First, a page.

Ever wonder why there is a shortage of Nepali managers at the top, decision-making levels in many Nepali-owned big business houses?
You may say, rather uncharitably, that most Nepali managers are not good at managing their own careers. They tend to jump back and forth between the same old companies without ever acquiring depth or a track record. Or you may add that most seem to lack the quiet aggression, the polished professionalism, the business know-how and even relevant social networks to be the kind of profit-spotting managers that today's competitive marketplace demands.
You may further conclude that since almost all big business houses are run by old-line families anyway, there's no point for other Nepalis to aspire to top positions as long as the families boast of "command-and-control" sons (and increasingly, daughters and relatives) who are more comfortable working with non-Nepalis who they can shout at than with Nepalis who may be seen as internal rivals or even eventual spies for competitors.
Nepal's set of rigid labour laws that have been stuck in a time-warp since 1992-refined with further socialist hues in 1997-also slows down Nepali managers. As a result it's cheaper and even easier to hire, retain and fire non-Nepali managers on renewable contracts for seven years than develop Nepali employees into trustworthy long-term staff .
Take, for instance, the legally mandated hiring practice. The laws instruct Nepali businesses to automatically make new hires permanent after only eight months on the job. Such employees are further entitled to annual incremental salaries and perks, regardless of how their own firms fare in the marketplace. If profits go down, the already struggling businesses pays generous compensations to employees they let go. As lawyer Tanka Dulal of Institute of Law and Development in Anamnagar says, "Much of business strategy in Nepal is centered on tiptoeing around the labour laws to hire and fire people without inviting legal troubles."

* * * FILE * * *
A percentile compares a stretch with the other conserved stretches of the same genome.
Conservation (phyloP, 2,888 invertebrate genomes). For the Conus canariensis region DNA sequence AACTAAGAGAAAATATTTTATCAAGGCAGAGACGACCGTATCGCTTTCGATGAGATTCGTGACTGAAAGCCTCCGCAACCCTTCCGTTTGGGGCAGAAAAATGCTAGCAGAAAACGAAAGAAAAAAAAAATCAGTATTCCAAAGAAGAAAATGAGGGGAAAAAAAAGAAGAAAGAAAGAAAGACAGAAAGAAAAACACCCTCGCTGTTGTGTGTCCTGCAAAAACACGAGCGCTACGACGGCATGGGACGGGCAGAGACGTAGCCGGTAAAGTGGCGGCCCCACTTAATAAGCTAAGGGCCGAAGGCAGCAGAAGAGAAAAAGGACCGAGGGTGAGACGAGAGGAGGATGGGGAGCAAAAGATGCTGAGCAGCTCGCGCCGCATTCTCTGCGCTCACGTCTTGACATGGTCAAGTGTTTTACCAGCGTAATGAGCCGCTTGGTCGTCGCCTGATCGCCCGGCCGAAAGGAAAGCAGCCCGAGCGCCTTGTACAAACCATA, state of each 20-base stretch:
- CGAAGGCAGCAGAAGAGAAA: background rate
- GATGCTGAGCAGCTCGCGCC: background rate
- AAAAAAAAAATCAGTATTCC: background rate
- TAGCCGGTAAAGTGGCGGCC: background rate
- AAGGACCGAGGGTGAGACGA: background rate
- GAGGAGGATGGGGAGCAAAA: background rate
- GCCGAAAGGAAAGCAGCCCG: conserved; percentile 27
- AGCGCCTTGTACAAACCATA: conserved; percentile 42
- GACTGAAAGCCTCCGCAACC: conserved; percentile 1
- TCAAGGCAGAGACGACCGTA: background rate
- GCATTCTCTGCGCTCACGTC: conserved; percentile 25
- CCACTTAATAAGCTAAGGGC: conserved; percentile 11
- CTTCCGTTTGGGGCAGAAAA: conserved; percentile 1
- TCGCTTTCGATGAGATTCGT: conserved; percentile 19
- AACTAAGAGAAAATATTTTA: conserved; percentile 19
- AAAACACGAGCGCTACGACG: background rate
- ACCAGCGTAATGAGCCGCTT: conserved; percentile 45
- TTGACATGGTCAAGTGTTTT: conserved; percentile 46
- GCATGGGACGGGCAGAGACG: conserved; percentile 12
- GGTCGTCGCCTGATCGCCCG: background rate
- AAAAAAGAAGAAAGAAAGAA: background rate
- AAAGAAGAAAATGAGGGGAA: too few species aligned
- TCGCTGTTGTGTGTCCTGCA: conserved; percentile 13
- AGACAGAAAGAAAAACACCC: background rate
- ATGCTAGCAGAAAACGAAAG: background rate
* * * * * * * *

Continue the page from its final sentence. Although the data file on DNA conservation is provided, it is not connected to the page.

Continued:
Anything less, and the trade unions start raising hell, further damaging the bottom-line. Faced with such unprofitable prospects and a legal system that spells out instructions in excruciatingly prescriptive detail, is it any wonder that most Nepali big business houses prefer to give the laws a short shrift and continue to bring in non-Nepali managers and get on with business as usual?
The spirit of the labour laws is to protect workers and employees . But as those laws stand in Nepal today, they serve neither party's interests. However you look at it, it's clear that for bodies such as the Management Association of Nepal (MAN) nurture and develop enabling conditions for Nepali managers, the work ahead can only be started by making Nepal's labour laws friendly to the market conditions. Who knows, one pleasant consequence could well be that more and more Nepalis may find it easier to climb up the corporate ladder through results that are awarded by the market than play the usual union politics on the shop floor.
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